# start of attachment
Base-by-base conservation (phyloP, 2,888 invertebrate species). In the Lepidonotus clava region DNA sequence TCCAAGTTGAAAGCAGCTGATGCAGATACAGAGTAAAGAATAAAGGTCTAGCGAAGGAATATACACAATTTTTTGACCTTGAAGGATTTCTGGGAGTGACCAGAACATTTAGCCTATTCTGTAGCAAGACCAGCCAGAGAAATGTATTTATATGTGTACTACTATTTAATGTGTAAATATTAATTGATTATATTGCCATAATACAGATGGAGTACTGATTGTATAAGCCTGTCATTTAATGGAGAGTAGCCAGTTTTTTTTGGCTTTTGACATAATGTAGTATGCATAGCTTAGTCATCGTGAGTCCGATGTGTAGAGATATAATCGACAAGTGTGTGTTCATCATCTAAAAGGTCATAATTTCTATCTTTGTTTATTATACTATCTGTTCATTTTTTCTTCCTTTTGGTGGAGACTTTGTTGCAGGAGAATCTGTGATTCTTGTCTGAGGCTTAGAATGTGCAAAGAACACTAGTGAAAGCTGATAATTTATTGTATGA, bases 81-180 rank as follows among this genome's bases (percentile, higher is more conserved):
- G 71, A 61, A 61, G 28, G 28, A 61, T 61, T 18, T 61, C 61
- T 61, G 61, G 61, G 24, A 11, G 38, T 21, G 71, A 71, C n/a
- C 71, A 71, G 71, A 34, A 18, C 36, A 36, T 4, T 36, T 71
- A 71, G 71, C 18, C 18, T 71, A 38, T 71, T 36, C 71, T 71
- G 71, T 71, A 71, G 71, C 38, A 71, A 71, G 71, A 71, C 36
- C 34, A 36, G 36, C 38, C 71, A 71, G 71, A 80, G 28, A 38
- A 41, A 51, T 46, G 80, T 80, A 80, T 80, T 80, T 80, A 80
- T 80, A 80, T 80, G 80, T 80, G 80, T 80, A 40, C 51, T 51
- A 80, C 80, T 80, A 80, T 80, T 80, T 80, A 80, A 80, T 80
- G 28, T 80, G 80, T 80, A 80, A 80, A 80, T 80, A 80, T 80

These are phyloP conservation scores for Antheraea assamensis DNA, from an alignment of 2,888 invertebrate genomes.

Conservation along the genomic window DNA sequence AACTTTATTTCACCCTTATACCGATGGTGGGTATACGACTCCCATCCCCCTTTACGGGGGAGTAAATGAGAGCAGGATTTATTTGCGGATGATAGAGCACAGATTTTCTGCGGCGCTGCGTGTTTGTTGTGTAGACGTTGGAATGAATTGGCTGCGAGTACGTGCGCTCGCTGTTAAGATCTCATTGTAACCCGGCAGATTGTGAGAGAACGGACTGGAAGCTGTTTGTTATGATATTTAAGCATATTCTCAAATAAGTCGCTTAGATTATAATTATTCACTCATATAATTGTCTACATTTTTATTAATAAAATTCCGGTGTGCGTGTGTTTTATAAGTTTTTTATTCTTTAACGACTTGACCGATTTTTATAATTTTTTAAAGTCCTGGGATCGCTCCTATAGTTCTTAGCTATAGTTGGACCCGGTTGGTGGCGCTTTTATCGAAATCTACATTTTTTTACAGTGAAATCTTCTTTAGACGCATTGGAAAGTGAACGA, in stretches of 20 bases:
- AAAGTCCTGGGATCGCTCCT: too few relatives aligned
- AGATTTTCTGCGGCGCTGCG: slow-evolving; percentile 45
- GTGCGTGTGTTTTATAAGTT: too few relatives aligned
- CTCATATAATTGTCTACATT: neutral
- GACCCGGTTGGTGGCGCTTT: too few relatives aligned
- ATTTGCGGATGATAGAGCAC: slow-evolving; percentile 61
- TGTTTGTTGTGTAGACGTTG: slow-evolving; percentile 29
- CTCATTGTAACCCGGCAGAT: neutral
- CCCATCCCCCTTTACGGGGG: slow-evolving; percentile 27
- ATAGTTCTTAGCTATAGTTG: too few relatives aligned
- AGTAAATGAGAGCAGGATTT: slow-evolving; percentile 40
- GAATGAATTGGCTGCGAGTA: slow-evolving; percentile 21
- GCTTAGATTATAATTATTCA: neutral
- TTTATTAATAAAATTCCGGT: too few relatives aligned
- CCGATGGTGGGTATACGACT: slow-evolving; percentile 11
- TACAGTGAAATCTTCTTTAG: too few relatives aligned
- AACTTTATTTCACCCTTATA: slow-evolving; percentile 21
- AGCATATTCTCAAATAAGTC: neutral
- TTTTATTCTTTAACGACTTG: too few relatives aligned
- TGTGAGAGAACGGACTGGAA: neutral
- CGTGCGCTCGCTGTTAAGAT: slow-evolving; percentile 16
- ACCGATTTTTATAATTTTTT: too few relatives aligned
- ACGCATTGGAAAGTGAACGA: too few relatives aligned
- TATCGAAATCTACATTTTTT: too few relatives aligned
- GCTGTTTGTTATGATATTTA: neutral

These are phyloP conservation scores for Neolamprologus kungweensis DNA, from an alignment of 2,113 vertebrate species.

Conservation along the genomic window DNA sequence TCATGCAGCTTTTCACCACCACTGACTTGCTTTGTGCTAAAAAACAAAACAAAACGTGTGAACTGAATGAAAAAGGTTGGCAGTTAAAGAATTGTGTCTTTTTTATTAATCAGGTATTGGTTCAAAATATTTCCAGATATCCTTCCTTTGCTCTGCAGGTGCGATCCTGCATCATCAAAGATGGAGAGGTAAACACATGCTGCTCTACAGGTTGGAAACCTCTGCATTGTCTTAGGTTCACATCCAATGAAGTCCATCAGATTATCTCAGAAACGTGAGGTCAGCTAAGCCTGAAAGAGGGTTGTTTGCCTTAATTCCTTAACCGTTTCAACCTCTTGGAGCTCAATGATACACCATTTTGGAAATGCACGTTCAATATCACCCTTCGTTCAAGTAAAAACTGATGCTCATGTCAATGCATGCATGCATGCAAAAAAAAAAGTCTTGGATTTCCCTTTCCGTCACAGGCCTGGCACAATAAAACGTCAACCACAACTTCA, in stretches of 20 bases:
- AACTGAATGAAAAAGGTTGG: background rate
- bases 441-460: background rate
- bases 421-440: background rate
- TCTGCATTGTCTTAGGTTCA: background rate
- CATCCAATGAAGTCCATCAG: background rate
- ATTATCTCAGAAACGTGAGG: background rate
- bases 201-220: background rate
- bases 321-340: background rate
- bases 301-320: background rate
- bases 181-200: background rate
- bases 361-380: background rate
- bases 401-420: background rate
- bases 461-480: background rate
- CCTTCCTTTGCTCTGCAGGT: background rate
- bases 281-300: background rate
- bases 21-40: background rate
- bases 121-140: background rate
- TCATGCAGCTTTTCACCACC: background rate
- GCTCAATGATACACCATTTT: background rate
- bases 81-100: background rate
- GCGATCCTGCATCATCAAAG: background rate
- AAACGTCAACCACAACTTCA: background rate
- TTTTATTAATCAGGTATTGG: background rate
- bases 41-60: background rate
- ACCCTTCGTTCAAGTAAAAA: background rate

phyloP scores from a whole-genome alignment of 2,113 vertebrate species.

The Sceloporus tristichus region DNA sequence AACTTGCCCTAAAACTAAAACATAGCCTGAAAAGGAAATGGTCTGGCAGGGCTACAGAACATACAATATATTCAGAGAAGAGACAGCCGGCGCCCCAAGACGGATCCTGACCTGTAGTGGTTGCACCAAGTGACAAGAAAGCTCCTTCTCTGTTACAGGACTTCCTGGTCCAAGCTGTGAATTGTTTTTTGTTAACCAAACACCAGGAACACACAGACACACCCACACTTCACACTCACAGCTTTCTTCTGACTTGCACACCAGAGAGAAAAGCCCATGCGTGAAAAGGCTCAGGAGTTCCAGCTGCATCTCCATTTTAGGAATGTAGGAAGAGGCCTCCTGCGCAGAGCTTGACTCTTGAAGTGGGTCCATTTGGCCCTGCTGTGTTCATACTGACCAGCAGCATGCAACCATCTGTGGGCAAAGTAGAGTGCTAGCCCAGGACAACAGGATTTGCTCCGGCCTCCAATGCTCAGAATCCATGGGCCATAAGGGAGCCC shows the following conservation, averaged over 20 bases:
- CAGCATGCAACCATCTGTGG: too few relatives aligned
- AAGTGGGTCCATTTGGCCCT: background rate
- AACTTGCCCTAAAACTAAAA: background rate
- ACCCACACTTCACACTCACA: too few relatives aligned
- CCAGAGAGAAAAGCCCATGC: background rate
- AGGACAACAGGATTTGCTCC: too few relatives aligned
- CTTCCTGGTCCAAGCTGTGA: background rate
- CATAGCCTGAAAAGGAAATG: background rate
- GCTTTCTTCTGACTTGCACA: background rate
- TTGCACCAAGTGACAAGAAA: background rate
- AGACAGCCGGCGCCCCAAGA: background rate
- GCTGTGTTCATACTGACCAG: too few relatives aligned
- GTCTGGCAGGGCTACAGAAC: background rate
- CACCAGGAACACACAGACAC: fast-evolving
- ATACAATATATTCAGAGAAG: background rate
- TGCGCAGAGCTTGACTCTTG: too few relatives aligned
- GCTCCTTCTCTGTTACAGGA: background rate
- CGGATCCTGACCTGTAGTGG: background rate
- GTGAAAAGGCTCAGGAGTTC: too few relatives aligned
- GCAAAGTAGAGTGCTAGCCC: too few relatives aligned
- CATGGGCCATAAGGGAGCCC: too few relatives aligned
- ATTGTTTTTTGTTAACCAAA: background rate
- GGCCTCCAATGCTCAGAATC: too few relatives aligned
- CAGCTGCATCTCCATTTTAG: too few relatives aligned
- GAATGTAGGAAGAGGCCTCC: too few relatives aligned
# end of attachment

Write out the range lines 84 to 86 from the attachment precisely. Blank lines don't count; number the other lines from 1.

- GCTCCTTCTCTGTTACAGGA: background rate
- CGGATCCTGACCTGTAGTGG: background rate
- GTGAAAAGGCTCAGGAGTTC: too few relatives aligned